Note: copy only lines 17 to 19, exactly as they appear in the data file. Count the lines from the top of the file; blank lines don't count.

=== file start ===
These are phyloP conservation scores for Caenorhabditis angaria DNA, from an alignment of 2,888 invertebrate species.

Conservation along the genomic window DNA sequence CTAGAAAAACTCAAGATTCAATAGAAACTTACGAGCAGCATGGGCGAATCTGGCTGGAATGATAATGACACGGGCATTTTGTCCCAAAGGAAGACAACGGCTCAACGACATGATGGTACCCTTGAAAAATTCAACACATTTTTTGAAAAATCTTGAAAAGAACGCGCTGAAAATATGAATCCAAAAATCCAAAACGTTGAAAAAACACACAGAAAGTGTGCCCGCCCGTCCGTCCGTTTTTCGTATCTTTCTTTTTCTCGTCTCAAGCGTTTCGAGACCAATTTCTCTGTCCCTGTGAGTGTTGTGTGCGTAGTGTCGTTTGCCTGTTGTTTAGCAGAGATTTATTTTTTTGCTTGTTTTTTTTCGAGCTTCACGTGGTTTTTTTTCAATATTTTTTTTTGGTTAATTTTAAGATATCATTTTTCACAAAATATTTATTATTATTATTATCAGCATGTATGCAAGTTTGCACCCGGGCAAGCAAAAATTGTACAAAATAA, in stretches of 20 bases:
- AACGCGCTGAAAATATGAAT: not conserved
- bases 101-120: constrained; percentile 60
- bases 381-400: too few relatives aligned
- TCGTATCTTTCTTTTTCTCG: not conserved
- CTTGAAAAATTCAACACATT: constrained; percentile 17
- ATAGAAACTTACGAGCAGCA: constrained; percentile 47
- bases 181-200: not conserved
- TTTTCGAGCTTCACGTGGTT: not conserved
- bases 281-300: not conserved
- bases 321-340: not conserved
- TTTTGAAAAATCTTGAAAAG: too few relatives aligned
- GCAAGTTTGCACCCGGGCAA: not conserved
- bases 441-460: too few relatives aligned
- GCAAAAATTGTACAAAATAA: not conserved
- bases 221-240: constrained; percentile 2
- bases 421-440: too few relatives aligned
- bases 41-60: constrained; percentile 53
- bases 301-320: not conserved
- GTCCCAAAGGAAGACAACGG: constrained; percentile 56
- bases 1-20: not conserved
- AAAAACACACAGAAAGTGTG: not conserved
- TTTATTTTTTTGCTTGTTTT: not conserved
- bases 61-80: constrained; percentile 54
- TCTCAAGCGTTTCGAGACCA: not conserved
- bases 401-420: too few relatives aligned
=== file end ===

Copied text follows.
- bases 221-240: constrained; percentile 2
- bases 421-440: too few relatives aligned
- bases 41-60: constrained; percentile 53